The 2021 Spring Primary is tomorrow – Tuesday, February 16, 2021 – and we have another opportunity to participate in our democracy. If you haven’t yet cast your ballot by absentee voting, then prepare now for how you will vote in-person tomorrow. Remember every election matters, and depending on the race, the candidate that wins the primary, locks up the victory for that office in the primary election.
The Wisconsin Election Commission put out this guidance last week to all voters: Important Reminders Voters Should Know for Election Day.
Mail-in Absentee Ballot
If you still have a mail-in absentee ballot that was mailed to you and you have not returned it yet, be sure to hand return your completed ballot TODAY. Do NOT mail it. All ballots need to be received no later than 8pm tomorrow on Election Day (and some drop boxes will close prior to 8pm.) Your clerk and myvote.wi.gov will have information about where you can take your ballot. Don’t forget: The ballot envelope needs a witness signature and the address of the witness.
You can track your ballot through the official ballot tracker on MyVote. Don’t see that your ballot was received? Contact your clerk for further information.
In-Person Voting at your Polling Location
If you are planning to vote in person at the polls, please take great care. Follow social distancing guidelines for your safety and the safety of others. Wear a mask. Consider bringing your own black or blue pen to mark your ballot. Be patient and safe. And read the information below so you are prepared when you show up to vote at your polling location. Polls are open from 7:00 AM to 8:00 PM.
Polling places can change. To find out where to go to cast your ballot, visit the Find My Polling Place page on the My Vote Wisconsin website and type in your address.
You can register to vote on Election Day at your polling location. Being registered to vote means being registered at your current address. You need to have lived at your current address for at least 28 days prior to Election Day in order to register to vote in that election district or ward. You’ll need to bring a proof of residence document to complete your registration (this document can be shown electronically – like on your phone or tablet).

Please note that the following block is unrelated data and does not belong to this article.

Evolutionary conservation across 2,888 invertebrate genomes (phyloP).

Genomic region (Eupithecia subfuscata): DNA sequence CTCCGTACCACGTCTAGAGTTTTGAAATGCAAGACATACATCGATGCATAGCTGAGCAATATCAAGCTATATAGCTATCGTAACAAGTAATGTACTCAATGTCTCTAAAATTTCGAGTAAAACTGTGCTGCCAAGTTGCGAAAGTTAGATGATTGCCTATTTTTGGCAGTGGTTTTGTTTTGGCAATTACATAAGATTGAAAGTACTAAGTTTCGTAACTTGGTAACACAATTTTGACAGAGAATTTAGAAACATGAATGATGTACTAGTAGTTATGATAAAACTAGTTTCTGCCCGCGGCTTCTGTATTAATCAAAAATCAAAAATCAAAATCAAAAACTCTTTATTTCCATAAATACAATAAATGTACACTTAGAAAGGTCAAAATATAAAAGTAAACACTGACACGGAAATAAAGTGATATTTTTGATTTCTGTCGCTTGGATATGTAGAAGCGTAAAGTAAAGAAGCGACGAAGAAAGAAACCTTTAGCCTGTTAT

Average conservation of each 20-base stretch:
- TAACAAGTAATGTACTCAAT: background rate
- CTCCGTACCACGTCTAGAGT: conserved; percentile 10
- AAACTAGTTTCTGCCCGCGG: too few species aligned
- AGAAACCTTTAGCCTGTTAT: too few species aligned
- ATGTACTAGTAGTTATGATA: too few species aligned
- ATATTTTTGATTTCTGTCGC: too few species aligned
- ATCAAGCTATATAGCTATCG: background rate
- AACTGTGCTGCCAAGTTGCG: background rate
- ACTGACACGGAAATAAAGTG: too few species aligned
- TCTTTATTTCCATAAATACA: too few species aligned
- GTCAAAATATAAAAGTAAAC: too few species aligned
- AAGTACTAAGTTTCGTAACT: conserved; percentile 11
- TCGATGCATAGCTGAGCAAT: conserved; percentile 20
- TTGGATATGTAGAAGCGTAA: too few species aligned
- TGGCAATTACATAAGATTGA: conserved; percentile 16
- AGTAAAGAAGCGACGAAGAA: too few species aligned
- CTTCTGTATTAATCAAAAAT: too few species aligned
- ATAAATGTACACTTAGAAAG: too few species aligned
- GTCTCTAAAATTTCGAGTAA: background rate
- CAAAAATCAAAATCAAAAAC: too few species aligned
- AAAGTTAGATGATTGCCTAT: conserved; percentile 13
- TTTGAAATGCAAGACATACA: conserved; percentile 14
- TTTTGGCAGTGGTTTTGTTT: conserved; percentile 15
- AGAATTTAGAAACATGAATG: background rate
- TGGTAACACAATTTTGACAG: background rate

You are required to show a photo ID before you vote. If you have a Wisconsin driver’s license or ID card, then you’re all set. Other forms of ID work too, and it’s good to check the official list of acceptable IDs at Bring It to The Polls to make sure you have what you need.
What if you don’t have an acceptable ID to vote tomorrow? You can ask for AND vote with a provisional ballot. But, for your ballot to be counted, you MUST either come back to your polling place with an acceptable form of ID before it closes at 8:00 PM on Election Day OR bring your ID to your municipal clerk’s office by 4:00 PM the Friday after the election (Friday, February 19th). If you don’t have an acceptable ID for voting and need help getting one, contact the Voter Helpline 608-285-2141 for assistance.
You will find local and state races on your ballot. These may include the State Superintendent Of Public Instruction, City Council, Village President, Judges, Mayor, and Alders. (Find out what is on your ballot at MyVote). These offices and the people who serve in these roles have direct impact on you.
Get to know who wants to represent you and which candidate best represents your values before you vote. Find candidate and ballot information from the League of Women Voters of Wisconsin at Vote411.
College Students voting in Wisconsin
Are you a college student voting in Wisconsin? Or do you know a student who wants to vote in Wisconsin? Here is important information from the Common Cause Wisconsin website to share: Three Things College Students Need to Do To Vote in Wisconsin
Have questions or need some assistance?
Help is just a call, text, or email away.
Call or text the WI Voter Helpline at 608-285-2141 and you will be connected to a nonpartisan person who can help answer all your questions. You can also request services such as getting assistance at the DMV to get an ID to vote or having someone witness your absentee ballot.
Voters with disabilities have the right to an accessible polling place. This includes the right to use an accessible voting machine, to assistance marking a ballot, and to voting curbside. Call the Disability Rights Wisconsin Voter Hotline for assistance: 1-844-347-8683. Or email: [email protected] Additional online resources are also at the Wisconsin Disability Vote Coalition website.
If you experience problems at the polls or have questions, there is help. Call Election Protection at 866-OUR-VOTE (866-687-8683) for support from nonpartisan election protection volunteers with questions or to report problems.
Be involved in state and local elections. Democracy at all levels depends on you. Go vote.